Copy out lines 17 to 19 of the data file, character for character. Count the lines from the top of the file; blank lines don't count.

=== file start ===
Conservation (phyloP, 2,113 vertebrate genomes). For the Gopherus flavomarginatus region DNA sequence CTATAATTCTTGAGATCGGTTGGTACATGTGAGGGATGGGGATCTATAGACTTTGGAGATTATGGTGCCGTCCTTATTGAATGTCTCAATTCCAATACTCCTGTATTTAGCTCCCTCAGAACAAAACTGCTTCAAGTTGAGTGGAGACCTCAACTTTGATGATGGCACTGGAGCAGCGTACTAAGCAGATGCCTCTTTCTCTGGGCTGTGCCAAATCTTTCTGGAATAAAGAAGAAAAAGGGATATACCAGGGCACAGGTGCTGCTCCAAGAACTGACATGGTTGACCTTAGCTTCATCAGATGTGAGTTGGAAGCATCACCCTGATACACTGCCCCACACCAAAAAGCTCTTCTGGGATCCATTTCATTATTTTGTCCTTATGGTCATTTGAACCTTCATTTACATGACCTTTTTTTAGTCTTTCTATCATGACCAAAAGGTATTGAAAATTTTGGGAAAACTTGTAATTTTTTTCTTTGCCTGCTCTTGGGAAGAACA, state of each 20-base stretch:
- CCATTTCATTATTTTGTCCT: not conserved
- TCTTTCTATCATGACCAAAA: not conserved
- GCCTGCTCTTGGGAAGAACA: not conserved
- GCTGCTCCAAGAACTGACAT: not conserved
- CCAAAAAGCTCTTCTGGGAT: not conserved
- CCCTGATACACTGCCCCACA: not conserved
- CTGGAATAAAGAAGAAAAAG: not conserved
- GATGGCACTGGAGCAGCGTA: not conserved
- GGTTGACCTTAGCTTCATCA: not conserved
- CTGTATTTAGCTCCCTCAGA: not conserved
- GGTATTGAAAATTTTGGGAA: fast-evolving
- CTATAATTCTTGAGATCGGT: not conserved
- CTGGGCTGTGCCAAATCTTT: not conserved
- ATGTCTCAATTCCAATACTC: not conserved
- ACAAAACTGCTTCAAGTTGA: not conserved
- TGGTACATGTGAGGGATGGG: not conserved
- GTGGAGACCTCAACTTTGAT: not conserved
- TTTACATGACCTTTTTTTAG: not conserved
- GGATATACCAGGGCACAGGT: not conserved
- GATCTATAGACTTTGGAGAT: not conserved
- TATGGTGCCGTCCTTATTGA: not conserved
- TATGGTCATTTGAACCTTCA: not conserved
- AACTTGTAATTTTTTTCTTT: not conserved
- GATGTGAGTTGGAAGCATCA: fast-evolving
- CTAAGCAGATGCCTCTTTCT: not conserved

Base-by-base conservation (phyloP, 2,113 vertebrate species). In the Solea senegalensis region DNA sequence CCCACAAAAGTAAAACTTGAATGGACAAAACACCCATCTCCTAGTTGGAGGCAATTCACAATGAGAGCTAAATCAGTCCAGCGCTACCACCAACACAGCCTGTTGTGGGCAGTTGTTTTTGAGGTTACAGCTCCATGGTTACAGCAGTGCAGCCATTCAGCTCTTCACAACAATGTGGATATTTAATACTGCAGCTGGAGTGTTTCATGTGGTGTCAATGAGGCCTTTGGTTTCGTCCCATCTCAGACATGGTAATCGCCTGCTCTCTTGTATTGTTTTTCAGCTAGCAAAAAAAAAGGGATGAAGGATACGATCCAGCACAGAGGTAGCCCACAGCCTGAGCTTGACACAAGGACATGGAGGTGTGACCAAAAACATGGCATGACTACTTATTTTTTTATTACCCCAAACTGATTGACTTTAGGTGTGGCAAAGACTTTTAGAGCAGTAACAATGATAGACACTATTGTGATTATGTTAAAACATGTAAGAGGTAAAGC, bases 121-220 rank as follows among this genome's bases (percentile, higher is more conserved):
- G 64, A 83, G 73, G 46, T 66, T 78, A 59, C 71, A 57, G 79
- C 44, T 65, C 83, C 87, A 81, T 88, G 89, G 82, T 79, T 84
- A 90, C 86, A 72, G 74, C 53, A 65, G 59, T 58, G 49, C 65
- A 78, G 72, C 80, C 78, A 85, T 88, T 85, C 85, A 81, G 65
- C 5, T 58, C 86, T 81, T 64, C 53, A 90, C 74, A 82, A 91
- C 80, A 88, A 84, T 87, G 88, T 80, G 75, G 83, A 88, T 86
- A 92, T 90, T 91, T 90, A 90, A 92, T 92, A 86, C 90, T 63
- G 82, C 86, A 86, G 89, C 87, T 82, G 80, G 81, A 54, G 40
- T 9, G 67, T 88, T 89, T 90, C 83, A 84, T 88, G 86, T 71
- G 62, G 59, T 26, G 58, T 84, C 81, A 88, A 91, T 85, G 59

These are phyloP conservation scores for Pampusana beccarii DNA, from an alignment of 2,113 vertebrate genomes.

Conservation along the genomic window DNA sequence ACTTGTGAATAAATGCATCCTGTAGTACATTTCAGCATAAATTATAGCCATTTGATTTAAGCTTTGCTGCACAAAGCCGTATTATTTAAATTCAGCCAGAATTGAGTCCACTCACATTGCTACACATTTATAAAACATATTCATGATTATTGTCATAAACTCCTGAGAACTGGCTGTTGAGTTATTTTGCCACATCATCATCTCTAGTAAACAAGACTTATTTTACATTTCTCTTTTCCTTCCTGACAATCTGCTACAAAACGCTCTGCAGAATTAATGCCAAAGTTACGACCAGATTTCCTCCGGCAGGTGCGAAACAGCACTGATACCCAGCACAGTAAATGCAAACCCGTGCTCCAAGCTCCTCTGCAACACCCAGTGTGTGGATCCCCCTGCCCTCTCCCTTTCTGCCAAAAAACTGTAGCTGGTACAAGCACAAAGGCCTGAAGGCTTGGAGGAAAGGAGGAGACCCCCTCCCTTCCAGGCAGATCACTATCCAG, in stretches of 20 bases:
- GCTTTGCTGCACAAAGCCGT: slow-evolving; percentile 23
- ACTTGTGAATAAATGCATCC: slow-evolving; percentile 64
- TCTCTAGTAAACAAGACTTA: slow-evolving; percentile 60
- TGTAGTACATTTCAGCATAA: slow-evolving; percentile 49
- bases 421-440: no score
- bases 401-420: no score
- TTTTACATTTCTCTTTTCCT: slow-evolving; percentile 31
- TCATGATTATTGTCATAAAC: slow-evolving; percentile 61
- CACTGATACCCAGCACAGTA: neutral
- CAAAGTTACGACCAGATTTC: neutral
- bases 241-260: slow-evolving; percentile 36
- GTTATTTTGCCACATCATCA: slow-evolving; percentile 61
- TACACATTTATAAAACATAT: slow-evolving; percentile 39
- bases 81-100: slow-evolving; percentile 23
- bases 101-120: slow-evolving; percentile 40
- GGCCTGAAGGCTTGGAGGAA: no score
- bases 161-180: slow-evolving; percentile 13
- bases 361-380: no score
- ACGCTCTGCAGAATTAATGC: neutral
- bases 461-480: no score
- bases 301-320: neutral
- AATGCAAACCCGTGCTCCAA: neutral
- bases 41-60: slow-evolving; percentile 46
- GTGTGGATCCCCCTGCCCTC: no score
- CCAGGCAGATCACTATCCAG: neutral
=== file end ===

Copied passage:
- TGGTACATGTGAGGGATGGG: not conserved
- GTGGAGACCTCAACTTTGAT: not conserved
- TTTACATGACCTTTTTTTAG: not conserved